Sheri Lynn Behr is an exhibiting artist in PCNW’s 23rd annual juried exhibition, curated by Kris Graves.
Tell us about yourself, where you’re from, and when you first discovered your love of photography.
I’m from the Bronx, NY, and currently living in New York City again after several years away. I started taking pictures when I was pretty young, and I never stopped. I photographed rock and roll concerts, worked with Polaroid film, and started doing computer-enhanced photography really early. My work still shifts back and forth between highly manipulated images and recognizable documentary-style photographs like this one.
Tell us about the work that was selected to be included in Distinction by Kris Graves.
Whenever you look up, especially in a city, it seems there are always surveillance cameras watching. I photograph them in a graphically interesting environment, so people will see them and pay attention. Brooklyn-2 has been exhibited several times, and is now in the permanent collection of the Colorado Photographic Arts Center.
Is the selected work part of a larger body of work?
Brooklyn-2 is from my series “NoMatterWhere,” which is part of a bigger project about surveillance and privacy, “BeSeeingYou.”
Who / what are your biggest influences?
These days, I’d have to say: The Russian Avant-Garde, for the graphic sensibility found in the paintings and photographs of the era. Edward Weston, because of what he could make out of a pepper. And Jeff Brouws, as I really admire his typologies depicting the American cultural landscape.
Are you making work in response to the current pandemic?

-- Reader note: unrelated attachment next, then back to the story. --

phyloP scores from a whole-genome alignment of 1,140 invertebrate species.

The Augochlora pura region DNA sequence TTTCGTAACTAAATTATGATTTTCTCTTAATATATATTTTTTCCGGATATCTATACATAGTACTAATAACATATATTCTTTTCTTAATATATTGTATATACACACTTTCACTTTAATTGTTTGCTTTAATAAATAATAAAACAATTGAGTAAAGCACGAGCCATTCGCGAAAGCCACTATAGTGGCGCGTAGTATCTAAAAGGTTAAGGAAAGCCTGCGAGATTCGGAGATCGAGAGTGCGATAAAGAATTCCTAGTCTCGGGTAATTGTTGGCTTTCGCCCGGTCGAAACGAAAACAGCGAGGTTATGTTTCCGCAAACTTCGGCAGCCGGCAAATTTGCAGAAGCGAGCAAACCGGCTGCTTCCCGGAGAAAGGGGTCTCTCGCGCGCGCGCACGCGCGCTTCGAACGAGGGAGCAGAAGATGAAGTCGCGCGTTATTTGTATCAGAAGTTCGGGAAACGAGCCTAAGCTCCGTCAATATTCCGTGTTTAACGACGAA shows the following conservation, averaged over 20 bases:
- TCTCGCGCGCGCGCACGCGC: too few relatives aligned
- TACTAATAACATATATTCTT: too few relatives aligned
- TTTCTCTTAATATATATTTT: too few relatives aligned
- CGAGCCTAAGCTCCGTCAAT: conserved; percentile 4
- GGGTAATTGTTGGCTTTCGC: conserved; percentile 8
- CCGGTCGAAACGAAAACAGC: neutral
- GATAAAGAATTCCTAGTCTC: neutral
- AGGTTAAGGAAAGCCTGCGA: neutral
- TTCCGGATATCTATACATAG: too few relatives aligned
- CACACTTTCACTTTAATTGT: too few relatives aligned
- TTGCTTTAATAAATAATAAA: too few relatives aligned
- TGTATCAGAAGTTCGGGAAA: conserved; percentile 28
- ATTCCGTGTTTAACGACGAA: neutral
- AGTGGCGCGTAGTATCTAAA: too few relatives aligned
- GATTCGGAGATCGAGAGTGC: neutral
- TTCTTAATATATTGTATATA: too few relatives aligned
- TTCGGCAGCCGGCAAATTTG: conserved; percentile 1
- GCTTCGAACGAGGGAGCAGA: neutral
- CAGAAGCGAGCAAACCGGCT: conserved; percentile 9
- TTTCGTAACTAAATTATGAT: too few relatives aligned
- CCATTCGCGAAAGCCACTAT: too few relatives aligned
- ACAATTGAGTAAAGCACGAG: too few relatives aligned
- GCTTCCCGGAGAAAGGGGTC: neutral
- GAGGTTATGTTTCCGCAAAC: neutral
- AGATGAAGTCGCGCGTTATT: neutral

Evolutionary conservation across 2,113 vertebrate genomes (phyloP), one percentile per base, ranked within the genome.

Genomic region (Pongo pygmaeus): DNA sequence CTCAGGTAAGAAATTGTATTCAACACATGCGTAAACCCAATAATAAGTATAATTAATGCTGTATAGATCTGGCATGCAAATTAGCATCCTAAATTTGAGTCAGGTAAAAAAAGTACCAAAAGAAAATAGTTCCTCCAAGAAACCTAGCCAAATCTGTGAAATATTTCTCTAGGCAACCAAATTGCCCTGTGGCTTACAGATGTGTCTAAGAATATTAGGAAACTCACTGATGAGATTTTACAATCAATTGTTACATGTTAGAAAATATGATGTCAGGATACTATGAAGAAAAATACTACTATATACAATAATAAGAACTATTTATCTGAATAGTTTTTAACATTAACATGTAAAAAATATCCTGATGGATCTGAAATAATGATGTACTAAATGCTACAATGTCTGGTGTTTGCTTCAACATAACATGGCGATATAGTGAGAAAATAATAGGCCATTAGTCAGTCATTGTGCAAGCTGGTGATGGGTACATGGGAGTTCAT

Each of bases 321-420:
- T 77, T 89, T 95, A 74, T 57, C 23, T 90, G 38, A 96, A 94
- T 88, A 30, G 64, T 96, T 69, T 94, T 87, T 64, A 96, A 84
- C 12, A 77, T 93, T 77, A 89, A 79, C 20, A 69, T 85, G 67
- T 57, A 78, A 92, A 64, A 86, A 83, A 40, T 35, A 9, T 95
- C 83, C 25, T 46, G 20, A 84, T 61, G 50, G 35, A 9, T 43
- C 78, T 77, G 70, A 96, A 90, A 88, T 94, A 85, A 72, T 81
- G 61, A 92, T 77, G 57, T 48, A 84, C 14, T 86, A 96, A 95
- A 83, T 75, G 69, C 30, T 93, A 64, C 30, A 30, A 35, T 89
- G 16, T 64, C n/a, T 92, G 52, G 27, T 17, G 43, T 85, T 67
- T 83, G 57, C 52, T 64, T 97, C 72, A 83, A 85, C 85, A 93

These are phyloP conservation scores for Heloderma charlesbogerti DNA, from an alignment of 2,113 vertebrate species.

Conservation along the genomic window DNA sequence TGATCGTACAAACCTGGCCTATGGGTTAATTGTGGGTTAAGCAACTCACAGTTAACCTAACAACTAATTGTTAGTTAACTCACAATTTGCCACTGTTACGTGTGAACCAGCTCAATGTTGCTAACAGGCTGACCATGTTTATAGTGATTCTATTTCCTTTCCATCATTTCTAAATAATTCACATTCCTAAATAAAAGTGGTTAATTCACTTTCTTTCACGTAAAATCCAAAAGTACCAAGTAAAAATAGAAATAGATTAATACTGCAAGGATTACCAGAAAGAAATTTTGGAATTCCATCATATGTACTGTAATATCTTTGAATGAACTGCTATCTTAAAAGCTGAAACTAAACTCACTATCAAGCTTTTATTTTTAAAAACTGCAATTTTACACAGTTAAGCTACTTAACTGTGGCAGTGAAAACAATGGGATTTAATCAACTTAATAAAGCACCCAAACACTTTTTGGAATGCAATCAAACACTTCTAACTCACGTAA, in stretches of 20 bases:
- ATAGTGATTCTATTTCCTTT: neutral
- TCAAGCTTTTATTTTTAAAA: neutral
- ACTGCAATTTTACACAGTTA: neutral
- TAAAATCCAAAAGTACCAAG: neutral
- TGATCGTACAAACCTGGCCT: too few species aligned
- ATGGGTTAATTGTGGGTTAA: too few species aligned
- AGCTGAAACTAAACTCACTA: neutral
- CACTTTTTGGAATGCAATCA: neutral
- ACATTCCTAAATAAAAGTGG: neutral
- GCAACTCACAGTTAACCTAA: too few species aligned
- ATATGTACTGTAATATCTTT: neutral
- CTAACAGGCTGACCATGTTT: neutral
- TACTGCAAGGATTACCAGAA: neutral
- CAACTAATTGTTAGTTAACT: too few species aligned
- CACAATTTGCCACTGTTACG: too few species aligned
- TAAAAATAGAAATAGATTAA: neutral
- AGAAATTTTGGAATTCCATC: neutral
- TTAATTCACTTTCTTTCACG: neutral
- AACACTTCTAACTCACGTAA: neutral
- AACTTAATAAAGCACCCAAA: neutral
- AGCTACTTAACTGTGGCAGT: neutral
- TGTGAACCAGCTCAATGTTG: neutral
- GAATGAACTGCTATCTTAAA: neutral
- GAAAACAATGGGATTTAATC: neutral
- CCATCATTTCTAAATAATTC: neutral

I am working on a project called Travel by Television while self-isolating. Photographing off a TV screen is often part of my process; there’s a part of my surveillance project that features the cameras that appear in all genres of television shows. Since I’m stuck at home, I’ve turned to my TV to let me travel the world. I even got to visit Seattle!
You can find the images on Facebook, or on my Instagram, @slbehr
PCNW’s annual juried call for entry provides exhibition opportunities for artists and directly supports our programs, scholarships, and labs at PCNW. This helps ensure access to photography for many future generations of creatives. We know you have many options for submitting your work, so please tell us why you chose PCNW? What are your thoughts and experience with submitting your work to different calls?
I love to be able to support institutions like PCNW, and I’ve been in a couple of your previous exhibitions. I wasn’t able to see those shows in person, and I was so thrilled to get this opportunity to finally come to Seattle. Then of course, the virus made that impossible. But I’m still proud my work was chosen by Kris Graves to be part of this wonderful exhibition.